Bringing Congress and Indians Back into Federal Indian Law: The Restatement of the Law of American Indians

Washington Law Review (Forthcoming 2022)

Wayne State University Law School Research Paper

Posted: 24 Oct 2022

Date Written: October 9, 2022

Abstract

Congress and Native Nations have renegotiated the federal-tribal relationship in the past fifty years. The courts, however, have failed to keep up with Congress and recognize this modern federal-tribal relationship. As a result, scholars, judges, and practitioners often characterize federal Indian law as incoherent and inconsistent. This article argues that the Restatement of the Law of American Indians retells federal Indian law to close the gap between statutory and decisional law. It realigns federal Indian law with the modern federal-tribal relationship negotiated between Congress and tribal governments. Consistent with almost a half-century of congressional law and policy, the Restatement clarifies the foundational principles of federal Indian law and provides federal and state courts with guidance on how to interpret statutes related to Native governments and peoples. It provides courts with a vision of federal Indian law that is more coherent, easier to apply, and more reflective of the state of affairs in Indian country than the decisional law adopted by the Supreme Court in the past fifty years.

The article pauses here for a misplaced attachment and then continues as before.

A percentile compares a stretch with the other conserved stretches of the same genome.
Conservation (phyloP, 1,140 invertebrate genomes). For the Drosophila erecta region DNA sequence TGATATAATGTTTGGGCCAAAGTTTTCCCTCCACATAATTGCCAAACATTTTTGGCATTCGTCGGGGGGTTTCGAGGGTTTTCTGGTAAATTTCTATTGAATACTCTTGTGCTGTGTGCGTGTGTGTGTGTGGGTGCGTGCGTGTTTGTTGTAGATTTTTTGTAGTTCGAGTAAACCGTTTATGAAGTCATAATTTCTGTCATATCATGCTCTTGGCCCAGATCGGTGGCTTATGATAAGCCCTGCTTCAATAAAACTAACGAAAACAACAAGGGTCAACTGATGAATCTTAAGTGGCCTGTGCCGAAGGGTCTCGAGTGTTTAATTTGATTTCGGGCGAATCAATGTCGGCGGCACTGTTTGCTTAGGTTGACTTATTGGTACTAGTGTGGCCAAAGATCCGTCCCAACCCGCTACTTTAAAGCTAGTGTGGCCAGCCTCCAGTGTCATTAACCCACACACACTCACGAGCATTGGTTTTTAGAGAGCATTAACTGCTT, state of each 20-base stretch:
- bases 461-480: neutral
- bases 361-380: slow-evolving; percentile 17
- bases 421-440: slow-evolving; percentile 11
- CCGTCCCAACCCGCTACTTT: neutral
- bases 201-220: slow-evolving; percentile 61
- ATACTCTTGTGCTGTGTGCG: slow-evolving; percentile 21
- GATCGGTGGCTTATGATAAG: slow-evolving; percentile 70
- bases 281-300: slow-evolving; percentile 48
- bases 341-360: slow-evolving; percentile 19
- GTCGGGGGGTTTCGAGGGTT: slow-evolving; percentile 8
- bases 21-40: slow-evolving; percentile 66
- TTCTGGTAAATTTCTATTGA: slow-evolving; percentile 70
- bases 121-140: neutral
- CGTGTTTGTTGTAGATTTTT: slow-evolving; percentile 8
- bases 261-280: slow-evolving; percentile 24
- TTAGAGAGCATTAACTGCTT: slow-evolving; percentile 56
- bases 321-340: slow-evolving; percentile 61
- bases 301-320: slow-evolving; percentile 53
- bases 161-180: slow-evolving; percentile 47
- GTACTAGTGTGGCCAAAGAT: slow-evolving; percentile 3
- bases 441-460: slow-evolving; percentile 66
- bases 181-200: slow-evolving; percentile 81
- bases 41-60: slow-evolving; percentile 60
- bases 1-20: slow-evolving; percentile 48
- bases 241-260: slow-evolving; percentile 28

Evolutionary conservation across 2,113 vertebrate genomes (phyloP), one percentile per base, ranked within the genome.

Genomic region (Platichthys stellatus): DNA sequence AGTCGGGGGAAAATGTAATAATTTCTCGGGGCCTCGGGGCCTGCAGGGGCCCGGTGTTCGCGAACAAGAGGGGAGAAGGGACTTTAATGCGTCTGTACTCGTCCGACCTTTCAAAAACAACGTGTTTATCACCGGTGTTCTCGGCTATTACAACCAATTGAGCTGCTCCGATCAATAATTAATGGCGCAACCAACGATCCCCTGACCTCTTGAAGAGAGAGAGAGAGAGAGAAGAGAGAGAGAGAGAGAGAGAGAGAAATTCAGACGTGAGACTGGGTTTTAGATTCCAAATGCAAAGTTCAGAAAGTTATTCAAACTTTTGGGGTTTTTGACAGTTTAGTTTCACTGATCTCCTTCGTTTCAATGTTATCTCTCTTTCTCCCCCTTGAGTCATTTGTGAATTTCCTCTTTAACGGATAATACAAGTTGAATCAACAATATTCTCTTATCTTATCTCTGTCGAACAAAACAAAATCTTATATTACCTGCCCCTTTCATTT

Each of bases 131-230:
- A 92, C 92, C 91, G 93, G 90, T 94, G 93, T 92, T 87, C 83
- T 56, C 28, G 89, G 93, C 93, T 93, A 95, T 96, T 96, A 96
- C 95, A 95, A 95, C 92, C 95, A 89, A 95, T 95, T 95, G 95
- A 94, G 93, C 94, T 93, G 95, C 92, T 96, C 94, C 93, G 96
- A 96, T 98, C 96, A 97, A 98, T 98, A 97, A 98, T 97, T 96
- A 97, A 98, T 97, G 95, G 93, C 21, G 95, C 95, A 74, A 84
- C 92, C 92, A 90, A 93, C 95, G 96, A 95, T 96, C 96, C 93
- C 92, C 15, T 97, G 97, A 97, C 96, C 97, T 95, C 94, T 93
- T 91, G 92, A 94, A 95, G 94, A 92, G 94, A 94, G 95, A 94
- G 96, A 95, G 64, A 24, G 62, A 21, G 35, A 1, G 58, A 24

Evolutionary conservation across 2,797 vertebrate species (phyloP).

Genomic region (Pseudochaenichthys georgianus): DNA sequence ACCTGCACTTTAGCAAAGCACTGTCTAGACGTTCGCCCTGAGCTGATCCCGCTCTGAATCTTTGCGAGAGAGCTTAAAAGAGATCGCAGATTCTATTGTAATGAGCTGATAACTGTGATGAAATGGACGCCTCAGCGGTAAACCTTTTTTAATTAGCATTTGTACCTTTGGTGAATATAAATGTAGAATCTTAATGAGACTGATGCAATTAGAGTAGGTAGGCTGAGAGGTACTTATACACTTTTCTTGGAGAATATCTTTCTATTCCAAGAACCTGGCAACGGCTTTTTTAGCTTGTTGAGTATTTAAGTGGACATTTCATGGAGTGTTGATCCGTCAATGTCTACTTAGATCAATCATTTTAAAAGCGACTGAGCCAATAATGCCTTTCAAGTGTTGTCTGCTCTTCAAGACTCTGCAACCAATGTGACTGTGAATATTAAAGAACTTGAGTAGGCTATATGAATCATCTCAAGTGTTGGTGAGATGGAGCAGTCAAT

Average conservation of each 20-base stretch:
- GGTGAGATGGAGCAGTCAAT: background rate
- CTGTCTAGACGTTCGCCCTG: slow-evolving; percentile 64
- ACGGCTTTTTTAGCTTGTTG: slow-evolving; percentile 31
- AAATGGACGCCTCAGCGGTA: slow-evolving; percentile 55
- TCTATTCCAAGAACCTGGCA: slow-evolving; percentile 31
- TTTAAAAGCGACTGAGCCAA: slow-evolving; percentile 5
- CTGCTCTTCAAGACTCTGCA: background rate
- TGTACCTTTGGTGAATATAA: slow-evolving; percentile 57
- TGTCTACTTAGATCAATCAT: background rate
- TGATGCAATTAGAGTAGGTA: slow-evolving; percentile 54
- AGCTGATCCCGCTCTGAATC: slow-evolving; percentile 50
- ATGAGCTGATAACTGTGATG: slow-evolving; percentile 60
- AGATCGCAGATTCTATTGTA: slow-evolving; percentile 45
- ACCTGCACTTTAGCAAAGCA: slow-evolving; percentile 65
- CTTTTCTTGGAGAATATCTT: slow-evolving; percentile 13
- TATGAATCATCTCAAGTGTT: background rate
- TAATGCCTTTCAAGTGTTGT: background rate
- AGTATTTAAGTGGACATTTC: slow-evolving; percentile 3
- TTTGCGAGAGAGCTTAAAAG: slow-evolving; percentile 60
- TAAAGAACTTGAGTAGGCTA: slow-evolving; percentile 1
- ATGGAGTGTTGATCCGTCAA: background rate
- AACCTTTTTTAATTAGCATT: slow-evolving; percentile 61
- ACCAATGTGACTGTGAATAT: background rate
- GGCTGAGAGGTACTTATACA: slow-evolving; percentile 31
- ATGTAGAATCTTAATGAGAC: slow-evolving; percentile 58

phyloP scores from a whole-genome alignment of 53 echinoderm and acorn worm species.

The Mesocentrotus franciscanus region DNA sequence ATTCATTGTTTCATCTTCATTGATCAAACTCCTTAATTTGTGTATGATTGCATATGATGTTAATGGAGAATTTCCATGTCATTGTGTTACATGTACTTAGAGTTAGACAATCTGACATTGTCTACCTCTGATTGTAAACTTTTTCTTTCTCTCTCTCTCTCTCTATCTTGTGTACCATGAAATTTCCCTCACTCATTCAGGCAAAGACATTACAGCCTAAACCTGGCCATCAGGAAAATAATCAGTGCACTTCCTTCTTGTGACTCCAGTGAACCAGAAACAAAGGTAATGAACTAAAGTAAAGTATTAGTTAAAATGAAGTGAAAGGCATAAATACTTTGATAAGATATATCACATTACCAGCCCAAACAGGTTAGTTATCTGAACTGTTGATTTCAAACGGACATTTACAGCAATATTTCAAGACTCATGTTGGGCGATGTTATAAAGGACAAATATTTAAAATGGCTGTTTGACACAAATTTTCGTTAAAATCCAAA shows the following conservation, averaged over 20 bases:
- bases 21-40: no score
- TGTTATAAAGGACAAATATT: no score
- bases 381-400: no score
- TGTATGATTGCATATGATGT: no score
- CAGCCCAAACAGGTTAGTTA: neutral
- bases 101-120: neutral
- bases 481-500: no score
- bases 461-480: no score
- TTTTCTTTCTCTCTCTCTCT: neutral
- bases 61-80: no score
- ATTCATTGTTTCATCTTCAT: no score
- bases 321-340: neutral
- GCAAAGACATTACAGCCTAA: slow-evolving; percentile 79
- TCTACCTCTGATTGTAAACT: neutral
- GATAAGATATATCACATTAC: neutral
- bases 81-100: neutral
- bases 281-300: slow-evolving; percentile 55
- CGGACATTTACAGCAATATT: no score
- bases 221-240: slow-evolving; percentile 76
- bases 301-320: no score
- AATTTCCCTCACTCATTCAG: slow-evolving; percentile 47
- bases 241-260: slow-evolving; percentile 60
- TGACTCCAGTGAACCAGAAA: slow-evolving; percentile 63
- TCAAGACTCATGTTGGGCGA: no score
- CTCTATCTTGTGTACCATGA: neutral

Keywords: Congress, American Indians, Law

Suggested Citation

Carlson, Kirsten Matoy, Bringing Congress and Indians Back into Federal Indian Law: The Restatement of the Law of American Indians (October 9, 2022). Washington Law Review (Forthcoming 2022), Wayne State University Law School Research Paper , Available at SSRN: https://ssrn.com/abstract=4242869

Kirsten Matoy Carlson (Contact Author)

Wayne State University Law School ( email )

471 Palmer
Detroit, MI 48202
United States

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